So I was actually wrong, and `UnPack` does not use `getproperty`, but instead `UnPack.unpack`. (its actually documented GitHub - mauro3/UnPack.jl: `@pack!` and `@unpack` macros). So I would not really work with just `macroexpand`, I think.

Sorry, can’t think of one right now, but I use it in my own projects quite frequently.

1 Like

Another gem is MacroTools.jl, in particular `prewalk(rmlines, ex)` to remove those line blocks when developing.

2 Likes

This can be done more straightforwardly with `MacroTools.striplines(ex)`.

1 Like

To question 1: Inserting another macro call into the expansion does not pose any problems and does not require any special handling. When the newly passed expression gets smaller, you can even use the same macro in its expansion recursively:

``````macro or(exprs...)
if isempty(exprs)
:(true)
else
:(let v = \$(exprs[1])
if v
v
else
@or \$(exprs[2:end]...)
end
end)
end
end
``````

It’s very rare that you need to call `macroexpand` inside macro code and in any case, probably on the expression that what passed as an argument, i.e., to look inside a macro it was handed. I would not bother about that at the moment (and it won’t be necessary for your macro anyways).

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Here is a quick and dirty attempt:

``````module CoolMacro

using MacroTools
using Parameters
using ComponentArrays

abstract type ParameterizedFunction end  # Should import this ...

# Some helper functions creating the expansion
function split_args(kwexprs)
params = []
consts = []
for expr in kwexprs
# Note: You might not want to ignore val here!
if @capture(expr, name_::T_ = val_) || @capture(expr, name_::T_ = val_)
push!(consts, name => T)
elseif @capture(expr, name_ = val_) || @capture(expr, name_)
push!(params, name)
end
end
(params, consts)
end

function expand_struct(name, params, consts)
# Note: You might want to parameterize the eltype!
axistype = Expr(:tuple, (:(\$x = \$i) for (i, x) in enumerate(params))...)
paramtype = :(ComponentVector{Float64,Vector{Float64},Tuple{Axis{\$axistype}}})
:(struct \$name <: ParameterizedFunction
parameters::\$paramtype
\$((:(\$x::\$(esc(T))) for (x, T) in consts)...)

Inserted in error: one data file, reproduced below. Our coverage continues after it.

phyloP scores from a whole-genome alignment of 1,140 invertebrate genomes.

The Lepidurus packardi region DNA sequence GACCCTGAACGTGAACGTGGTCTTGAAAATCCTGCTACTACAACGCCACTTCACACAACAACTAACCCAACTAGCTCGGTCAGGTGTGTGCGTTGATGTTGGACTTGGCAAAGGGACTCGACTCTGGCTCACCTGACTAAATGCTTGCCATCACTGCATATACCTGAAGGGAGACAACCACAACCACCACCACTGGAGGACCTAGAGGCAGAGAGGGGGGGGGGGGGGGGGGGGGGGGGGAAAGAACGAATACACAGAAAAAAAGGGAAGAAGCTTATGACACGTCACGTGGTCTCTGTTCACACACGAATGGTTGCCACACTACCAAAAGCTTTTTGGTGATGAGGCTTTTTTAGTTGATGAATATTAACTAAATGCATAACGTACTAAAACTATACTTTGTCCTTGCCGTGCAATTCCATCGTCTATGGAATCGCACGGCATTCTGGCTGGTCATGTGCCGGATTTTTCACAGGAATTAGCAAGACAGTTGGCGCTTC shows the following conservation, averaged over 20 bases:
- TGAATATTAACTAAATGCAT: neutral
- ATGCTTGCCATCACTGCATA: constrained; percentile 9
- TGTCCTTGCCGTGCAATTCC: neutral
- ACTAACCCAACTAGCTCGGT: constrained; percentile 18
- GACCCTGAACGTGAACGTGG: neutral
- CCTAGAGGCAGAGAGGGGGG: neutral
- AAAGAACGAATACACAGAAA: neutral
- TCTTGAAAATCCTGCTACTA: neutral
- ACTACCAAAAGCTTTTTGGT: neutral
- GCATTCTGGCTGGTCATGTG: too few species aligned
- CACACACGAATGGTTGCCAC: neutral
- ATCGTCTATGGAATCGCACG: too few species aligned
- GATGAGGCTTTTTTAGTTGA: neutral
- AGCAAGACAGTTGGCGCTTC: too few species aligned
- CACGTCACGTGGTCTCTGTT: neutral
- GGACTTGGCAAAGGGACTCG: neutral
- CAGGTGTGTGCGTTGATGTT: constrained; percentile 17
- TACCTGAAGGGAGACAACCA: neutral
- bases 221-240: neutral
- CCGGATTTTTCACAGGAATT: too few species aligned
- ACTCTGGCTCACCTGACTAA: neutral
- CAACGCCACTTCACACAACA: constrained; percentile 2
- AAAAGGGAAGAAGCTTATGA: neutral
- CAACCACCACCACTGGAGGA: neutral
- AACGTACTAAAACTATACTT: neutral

end)
end

function expand_call(name, arg, params, body)
# Note: I don't bother to unpack only the required parameters!
:(function (E::\$(esc(name)))(\$arg)
@unpack \$(Expr(:tuple, params...)) = getfield(E, :parameters)
\$(esc(body...))
end)
end

# The final macro
macro parameterized(fundef)
@capture(fundef, function name_(arg_; kwargs__) body__ end) || error("Function definition with specific format expected!")
params, consts = split_args(kwargs)
struct_def = expand_struct(name, params, consts)
call_def = expand_call(name, arg, params, body)
:(begin
\$struct_def
\$call_def
end)
end

end # module
``````

You can check the expansion via:

``````julia> @macroexpand1 CoolMacro.@parameterized function ControlField(
t; # variable
ΔT₁, ΔT₂, ΔT₃, ϕ₁=0.0, ϕ₂=0.0, ϕ₃=0.0, E₀₁, E₀₂, E₀₃, # parameters
a::Float64=100.0  # constants (deteced by having type annotation)
)
_tanhfield(t; E₀=E₀₃, t₁=(ΔT₁+ΔT₂), t₂=(ΔT₁+ΔT₂+ΔT₃), a=E.a) * cos(ϕ₃)
end
``````

To question 2: If you are careful in using `esc` the definitions in the expansion should refer to the place where the macro has been defined, i.e., module `CoolMacro`, and not where it’s used. Thus, the user should not need to include `Parameters` for the macro to be able to use `@unpack` … not quite sure, if including it is necessary to run the function created by the macro though.

In any case, your desired macro is quite large and requires some care. You certainly want to read and understand the section on macro hygiene.

2 Likes

Wow, thanks everyone! These are some great tips and starting points!